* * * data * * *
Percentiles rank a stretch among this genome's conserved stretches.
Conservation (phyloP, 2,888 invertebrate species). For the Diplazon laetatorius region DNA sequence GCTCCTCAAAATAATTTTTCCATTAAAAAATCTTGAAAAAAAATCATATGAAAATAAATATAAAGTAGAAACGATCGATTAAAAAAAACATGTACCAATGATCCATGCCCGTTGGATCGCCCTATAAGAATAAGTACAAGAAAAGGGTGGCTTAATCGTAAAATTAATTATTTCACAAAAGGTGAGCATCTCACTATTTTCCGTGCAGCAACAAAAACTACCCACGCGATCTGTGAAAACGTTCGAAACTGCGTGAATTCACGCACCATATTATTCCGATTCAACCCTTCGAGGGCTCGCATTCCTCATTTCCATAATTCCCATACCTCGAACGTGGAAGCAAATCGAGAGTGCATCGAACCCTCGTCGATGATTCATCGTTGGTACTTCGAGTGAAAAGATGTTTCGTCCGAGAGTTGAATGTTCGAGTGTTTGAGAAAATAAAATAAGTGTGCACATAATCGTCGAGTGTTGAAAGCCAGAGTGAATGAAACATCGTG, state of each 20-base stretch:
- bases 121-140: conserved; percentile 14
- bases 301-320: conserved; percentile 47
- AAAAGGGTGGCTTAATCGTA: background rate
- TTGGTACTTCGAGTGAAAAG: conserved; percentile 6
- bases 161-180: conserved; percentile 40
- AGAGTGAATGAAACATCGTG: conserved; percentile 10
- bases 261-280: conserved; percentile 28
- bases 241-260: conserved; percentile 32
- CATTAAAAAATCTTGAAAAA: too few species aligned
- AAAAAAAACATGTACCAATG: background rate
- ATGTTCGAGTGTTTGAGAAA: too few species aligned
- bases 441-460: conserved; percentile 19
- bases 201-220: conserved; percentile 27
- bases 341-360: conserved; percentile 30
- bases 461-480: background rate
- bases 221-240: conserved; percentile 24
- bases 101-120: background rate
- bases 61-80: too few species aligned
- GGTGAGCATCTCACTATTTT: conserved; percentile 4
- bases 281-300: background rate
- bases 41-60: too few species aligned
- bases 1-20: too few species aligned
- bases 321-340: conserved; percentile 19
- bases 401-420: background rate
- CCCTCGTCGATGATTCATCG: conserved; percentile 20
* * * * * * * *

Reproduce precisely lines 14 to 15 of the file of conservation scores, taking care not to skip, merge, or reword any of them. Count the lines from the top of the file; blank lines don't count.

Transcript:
- bases 441-460: conserved; percentile 19
- bases 201-220: conserved; percentile 27